The 6-foot-8 forward has largely been considered a potential lottery pick in this June’s NBA draft. He’s averaged 11.1 points and 5.4 rebounds per game this season.

Indiana’s first game back is Saturday at home against Michigan State followed by road games against Michigan and Northwestern the following week. The Hoosiers are 13-6 overall and 3-3 in the Big Ten.

Report: Villanova and UConn set to renew series

Villanova's Kyle Lowry (1) goes up for a shot over Connecticut's Josh Boone (21) Monday, February 13, 2006 at the Wachovia Center in Philadelphia, PA. Villanova University (4) upset University of Connecticut (1) 69-64. (Photo by Drew Hallowell/Getty Images)
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Another former Big East Rivalry will be renewed soon.

Villanova and Connecticut are set to resume a home-and-home series next year, according to FanRag Sports’ Jon Rothstein.

The Huskies will host the first game of the series with the return game coming in 2018, though exact dates and venues have not yet been set.

Since the Big East split in recent years, the two teams have met once, in the 2014 NCAA tournament when the Huskies went on to win a national championship.

UConn played Syracuse earlier this year while the Orange also took on St. John’s and Georgetown in a rematch of former Big East rivals now spread across the realignment landscape.

While the new iteration of the Big East is as strong as its best since the basketball schools bolted – with the Wildcats the defending champions and Creighton and Xavier both having big years – it’s encouraging to see that the classic matchups  of the old Big East aren’t being completely abandoned in this new era of hoops, not only for nostalgia purposes but because they remain some of the best brands and programs in the sport.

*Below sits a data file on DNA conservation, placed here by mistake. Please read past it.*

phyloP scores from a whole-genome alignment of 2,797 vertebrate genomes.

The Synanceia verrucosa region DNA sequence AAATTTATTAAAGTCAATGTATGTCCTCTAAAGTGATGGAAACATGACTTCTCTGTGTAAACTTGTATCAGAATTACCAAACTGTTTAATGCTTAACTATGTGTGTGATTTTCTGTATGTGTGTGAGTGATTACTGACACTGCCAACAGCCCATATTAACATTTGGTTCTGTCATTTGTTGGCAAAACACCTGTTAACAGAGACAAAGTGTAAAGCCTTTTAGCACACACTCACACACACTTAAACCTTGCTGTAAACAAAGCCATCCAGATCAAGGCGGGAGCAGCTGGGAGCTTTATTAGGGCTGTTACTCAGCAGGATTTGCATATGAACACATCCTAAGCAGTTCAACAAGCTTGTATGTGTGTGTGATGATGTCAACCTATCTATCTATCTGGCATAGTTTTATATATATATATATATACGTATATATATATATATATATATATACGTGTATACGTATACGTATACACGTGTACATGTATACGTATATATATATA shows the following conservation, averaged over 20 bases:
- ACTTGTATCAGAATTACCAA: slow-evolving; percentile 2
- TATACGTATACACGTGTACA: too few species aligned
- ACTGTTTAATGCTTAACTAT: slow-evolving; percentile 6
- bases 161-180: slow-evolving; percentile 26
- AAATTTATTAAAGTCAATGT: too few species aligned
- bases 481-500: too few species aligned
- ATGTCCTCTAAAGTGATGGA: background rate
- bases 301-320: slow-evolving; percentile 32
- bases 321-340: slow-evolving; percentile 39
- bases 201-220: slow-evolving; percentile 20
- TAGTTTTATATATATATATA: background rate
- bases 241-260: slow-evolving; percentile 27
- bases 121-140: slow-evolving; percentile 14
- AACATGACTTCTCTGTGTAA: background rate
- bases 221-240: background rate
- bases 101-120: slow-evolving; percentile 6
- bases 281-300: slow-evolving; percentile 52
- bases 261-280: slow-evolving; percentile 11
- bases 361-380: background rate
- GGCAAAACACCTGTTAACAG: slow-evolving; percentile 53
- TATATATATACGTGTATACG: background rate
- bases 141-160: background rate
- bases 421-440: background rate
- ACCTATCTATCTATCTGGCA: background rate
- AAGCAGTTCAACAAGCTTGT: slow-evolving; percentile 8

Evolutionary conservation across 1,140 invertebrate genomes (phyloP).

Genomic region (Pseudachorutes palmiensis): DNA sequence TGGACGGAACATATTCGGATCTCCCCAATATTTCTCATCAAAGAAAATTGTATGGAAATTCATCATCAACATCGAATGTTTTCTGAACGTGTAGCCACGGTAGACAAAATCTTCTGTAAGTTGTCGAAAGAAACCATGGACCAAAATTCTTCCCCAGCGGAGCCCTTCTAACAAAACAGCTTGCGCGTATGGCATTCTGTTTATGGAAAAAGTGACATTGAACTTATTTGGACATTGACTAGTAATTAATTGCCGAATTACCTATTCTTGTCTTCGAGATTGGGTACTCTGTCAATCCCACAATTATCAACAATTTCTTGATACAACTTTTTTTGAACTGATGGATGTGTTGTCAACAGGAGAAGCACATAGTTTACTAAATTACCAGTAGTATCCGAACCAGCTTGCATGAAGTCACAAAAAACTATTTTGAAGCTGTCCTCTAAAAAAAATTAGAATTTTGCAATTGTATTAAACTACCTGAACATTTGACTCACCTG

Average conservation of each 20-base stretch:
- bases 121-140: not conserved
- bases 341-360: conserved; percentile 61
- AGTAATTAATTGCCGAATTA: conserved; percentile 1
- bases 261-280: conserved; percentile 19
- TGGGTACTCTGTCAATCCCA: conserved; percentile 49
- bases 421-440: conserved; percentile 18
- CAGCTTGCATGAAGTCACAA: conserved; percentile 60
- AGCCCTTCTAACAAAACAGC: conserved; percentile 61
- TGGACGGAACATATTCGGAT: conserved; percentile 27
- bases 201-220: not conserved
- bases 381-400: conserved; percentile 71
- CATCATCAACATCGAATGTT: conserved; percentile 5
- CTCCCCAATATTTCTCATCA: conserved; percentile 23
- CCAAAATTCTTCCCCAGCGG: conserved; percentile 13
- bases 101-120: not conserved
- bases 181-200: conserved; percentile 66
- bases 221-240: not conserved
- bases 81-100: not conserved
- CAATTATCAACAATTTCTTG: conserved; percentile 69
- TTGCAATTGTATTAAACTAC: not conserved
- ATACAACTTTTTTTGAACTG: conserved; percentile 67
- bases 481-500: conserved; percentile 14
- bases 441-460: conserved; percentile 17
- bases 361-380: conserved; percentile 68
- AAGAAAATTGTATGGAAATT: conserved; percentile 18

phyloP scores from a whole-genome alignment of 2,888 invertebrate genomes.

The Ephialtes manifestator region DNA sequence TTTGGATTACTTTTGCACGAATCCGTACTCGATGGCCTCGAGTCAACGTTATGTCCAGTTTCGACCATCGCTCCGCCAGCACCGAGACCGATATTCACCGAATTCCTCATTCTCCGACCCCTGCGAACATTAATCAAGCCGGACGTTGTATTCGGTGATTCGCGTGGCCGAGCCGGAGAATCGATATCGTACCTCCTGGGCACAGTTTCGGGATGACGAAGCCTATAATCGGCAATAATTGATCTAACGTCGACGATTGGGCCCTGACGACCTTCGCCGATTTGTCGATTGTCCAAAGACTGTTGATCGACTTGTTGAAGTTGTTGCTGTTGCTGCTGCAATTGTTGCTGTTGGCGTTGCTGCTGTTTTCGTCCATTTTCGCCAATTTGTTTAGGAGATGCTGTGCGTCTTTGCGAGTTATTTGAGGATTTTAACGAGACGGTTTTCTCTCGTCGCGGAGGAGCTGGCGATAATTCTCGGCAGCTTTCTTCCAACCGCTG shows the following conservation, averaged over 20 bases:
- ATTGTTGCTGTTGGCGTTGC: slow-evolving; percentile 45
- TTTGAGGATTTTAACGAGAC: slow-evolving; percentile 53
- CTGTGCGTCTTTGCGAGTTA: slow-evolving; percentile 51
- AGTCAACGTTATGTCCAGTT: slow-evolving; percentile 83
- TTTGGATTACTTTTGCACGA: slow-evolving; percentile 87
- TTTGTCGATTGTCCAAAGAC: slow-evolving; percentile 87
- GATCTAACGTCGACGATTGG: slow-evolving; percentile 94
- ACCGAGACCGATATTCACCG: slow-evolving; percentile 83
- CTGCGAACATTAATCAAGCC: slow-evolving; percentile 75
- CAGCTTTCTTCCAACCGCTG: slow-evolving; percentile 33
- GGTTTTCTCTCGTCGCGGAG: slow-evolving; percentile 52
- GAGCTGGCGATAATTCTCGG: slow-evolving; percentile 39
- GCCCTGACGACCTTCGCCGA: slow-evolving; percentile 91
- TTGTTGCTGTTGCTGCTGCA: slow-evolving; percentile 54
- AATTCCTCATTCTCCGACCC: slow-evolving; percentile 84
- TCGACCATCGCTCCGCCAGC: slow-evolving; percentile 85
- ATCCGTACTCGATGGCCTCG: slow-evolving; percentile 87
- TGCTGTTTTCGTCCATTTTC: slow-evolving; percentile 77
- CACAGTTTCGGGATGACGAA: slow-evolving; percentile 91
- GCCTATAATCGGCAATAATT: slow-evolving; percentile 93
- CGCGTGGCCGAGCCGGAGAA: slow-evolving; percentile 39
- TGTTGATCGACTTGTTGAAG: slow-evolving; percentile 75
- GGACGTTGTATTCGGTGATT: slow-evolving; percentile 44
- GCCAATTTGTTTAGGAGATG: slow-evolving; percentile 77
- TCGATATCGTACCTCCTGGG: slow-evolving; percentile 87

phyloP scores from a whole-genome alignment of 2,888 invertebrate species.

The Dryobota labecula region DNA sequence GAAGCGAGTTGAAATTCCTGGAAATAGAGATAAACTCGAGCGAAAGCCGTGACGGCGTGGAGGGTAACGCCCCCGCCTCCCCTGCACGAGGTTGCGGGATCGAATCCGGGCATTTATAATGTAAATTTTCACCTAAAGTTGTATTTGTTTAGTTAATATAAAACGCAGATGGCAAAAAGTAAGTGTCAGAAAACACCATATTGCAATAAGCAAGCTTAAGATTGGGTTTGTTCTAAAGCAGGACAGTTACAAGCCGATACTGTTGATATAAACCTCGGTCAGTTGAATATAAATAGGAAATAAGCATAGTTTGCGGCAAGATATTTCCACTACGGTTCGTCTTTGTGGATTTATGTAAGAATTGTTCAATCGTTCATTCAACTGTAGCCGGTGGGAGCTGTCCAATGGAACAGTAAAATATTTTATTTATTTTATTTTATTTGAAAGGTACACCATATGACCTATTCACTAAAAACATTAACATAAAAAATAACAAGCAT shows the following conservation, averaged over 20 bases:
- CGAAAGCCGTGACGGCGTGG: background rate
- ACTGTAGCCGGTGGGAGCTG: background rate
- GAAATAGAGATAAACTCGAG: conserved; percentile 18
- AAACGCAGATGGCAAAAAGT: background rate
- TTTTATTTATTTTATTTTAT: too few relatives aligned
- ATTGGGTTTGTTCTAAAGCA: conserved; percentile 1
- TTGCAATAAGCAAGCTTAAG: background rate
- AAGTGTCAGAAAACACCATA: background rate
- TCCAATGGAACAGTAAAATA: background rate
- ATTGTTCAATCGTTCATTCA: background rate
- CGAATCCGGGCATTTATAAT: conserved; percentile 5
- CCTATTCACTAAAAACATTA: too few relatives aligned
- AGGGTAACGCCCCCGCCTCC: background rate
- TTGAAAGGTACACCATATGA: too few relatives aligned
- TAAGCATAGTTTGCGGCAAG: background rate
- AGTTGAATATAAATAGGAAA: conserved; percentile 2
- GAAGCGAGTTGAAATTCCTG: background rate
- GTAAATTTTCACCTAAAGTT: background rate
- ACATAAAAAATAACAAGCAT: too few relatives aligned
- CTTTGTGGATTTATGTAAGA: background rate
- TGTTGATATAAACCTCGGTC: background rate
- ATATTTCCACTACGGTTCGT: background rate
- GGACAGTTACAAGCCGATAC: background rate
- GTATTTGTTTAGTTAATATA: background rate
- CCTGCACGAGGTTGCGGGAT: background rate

CBT Podcast: Jeff Goodman of ESPN joins to talk point guards, suspensions and injuries

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Jeff Goodman of ESPN.com joined the podcast today to discuss Allonzo Trier, Mo Watson Jr., what O.G. Anunoby’s knee injury means for Indiana and the point guards you can trust in college hoops this season.

You can subscribe to the podcast on iTunes, Stitcher and Audioboom

Bracketology: Resume, metrics have Villanova No. 1

VILLANOVA, PA - DECEMBER 03: Josh Hart #3 of the Villanova Wildcats reacts in front of Lamarr Kimble #0 of the Saint Joseph's Hawks in the first half at The Pavilion on December 3, 2016 in Villanova, Pennsylvania. The Villanova Wildcats defeated the Saint Joseph's Hawks 88-57. (Photo by Mitchell Leff/Getty Images)
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Recently, the NCAA Men’s Basketball Selection Committee made public its intent to evaluate options for integrating additional analytics and metrics into its process for selecting and seeding teams for the NCAA tournament.  How that might eventually look we don’t know.  What metrics will be included?  Will there be any weighting for certain metrics (such as the current Ratings Percentage Index or RPI) over others?  It’s an interesting twist, although not necessarily that new.  Selection Committee members have had various data points at their fingertips for years.  How each chose to use (or not use) ratings such as BPI, KenPom, Sagarin, and others is unknown; none were a part of the “official” process and rarely discussed publicly.